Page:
Educator Resources

Current and Recent Exhibitions

To Build & Be Built: Kibbutz History

Teaching The Kibbutz: A Social Experiment in Utopia
Grades 4 and Up

Inspired by two exhibitions related to kibbutz history and artistic explorations of utopia, this guide provides background information, suggested activities, and links to resources, as well as two teacher-written lessons related to teaching about the kibbutz.

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Beyond Belief: 100 Years of the Spiritual in Modern Art

Explore the artworks in Beyond Belief in the classroom or within the context of a Museum visit. Resources include information, discussion questions, suggested activities, and multimedia links.


 

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Arthur Szyk and the Art of the Haggadah
Grades 7- 12

Explore themes of Passover and social activism through the work of Arthur Szyk.  This resource includes questions for a visual analysis of illustrations from Szyk’s illuminated Haggadah, as well as suggestions for activities to connect contemporary life with Passover themes of oppression and redemption.

 

 


Holocaust

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Stories of Survival: Creating and Exploring Oral Histories in the Classroom
All grades

This educator guide brings together resources that include: suggestions for using oral histories as a classroom teaching tool, lesson plans for teaching students to develop interview questions and techniques, and a teacher-written how-to-guide for utilizing simple technology—particularly smart phones and computers—to compile and share a class oral history projects.
 

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Artistic Responses to the Holocaust
Grades 9-12

This compelling resource, created in collaboration with the Holocaust Center of Northern California, explores the power of art as a response to genocide, using the artwork of Our Struggle (featuring altered pages of Hitler’s Mein Kampf).  It looks at the origins and effects of Mein Kampf and lays groundwork for students to consider the impact of the book and theories of eugenics on the Holocaust. It then introduces Our Struggle as an example of a communal, artistic response and asks students to consider their own artistic responses to the Holocaust and genocide.


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Art as a Tool for Survival
Grades 9-12

This curriculum was created by the Jewish Family and Children’s Services Holocaust Center and Contra Costa Midrasha. The guide explores the role music, theater, and art played as a tool for survival during the Holocaust. It highlights several case studies, including the fascinating story of Charlotte Salomon.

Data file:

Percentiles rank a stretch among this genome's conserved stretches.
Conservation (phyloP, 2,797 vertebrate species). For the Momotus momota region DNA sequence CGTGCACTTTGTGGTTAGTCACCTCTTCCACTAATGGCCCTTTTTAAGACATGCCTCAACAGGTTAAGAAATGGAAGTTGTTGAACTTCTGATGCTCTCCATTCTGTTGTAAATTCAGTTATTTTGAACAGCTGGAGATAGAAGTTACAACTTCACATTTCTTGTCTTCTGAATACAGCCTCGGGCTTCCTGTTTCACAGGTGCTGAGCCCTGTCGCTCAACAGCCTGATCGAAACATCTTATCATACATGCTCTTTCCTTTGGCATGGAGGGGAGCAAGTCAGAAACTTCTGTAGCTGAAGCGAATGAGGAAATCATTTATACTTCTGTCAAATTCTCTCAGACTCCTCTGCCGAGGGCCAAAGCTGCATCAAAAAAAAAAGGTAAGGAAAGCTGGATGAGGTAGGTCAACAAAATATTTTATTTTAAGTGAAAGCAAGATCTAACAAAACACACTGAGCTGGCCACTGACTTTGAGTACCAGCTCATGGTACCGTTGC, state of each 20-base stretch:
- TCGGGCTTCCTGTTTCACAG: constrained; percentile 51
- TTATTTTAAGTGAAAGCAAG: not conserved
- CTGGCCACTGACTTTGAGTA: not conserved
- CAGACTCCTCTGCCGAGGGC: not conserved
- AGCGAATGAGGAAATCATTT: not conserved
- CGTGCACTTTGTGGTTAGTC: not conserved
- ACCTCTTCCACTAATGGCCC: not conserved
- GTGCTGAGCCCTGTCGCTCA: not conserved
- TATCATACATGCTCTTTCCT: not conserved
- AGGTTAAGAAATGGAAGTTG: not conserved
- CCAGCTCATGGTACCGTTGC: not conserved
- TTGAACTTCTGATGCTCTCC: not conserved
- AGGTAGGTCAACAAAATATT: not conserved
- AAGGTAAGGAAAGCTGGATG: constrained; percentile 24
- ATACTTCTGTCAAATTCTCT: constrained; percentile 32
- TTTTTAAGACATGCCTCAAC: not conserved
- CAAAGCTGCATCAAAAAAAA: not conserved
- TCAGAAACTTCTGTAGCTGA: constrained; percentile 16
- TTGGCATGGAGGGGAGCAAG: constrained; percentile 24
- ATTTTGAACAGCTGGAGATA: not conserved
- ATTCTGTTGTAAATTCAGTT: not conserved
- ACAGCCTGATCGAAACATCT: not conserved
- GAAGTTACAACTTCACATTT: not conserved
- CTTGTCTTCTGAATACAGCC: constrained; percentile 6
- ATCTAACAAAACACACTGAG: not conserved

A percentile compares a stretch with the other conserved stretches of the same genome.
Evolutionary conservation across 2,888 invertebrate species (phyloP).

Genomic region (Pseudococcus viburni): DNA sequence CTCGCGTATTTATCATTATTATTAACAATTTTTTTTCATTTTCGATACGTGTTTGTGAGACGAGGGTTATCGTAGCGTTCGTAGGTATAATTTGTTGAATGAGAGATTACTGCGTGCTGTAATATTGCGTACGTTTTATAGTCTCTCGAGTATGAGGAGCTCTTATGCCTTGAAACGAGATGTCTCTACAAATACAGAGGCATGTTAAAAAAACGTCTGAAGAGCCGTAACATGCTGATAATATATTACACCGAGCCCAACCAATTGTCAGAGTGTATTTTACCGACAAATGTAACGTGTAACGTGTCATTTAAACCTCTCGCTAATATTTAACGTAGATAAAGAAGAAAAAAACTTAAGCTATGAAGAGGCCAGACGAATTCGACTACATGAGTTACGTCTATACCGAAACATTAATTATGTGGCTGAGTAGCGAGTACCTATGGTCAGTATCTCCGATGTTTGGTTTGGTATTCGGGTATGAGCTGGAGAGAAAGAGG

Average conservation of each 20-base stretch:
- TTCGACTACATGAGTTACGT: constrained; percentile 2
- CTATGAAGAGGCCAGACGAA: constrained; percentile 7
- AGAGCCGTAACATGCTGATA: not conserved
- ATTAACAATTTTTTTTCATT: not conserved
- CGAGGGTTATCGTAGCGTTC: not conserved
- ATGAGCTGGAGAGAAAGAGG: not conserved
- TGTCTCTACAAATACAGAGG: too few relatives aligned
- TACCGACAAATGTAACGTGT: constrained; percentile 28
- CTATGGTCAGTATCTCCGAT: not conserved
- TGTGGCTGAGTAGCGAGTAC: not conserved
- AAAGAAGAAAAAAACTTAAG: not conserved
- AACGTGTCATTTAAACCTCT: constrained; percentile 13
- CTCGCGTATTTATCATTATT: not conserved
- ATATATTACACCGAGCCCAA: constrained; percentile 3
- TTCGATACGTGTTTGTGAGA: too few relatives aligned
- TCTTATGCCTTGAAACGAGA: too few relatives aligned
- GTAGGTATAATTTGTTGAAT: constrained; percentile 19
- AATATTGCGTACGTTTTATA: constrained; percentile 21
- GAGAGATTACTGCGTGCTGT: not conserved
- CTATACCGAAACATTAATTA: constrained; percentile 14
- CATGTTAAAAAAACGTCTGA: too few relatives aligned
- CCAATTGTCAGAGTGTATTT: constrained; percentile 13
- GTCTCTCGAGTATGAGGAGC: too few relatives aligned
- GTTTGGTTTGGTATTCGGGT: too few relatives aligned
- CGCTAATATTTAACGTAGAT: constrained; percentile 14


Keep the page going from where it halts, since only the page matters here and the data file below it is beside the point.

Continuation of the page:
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Reclaimed: Paintings from the Collection of Jacques Goudstikker.
Grades 6-12

This curriculum explores the topic of Nazi-era looting and restitution through a study of one art collection.  The collection of Jaques Goudstikker, an art dealer living in Amsterdam, was almost lost forever when Nazis looted over 800 of its most valuable artworks.  A team of experts followed clues for decades to recover approximately 200 of the artworks. This resource provides activities to explore this story, looting, and restitution. This curriculum also provides a platform for a mini-unit on 17th century Dutch art, the focus of Goudstikker’s collecting.

Humanities

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The Radical Camera: New York’s Photo League: 1936-1951

This curriculum website, created by the Jewish Museum in New York, explores the historical context of the exhibition,  provides a glossary, and offers in-depth lessons and activities focusing on nine artworks from the exhibition.  Designed for use in elementary, middle, and high-school classrooms.

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California Dreaming: Jewish Life in the Bay Area from the Gold Rush to the Present
Grades 4-8

This curriculum guide provides lesson plans exploring the unique character of the Bay Area Jewish community, its origins during the Gold Rush and its continued pioneering spirit.  It contains resources for analyzing primary source documents and activities designed to help students connect this history to their own communities.  Additionally, the guide includes a streamlined overview of Bay Area Jewish history for teachers.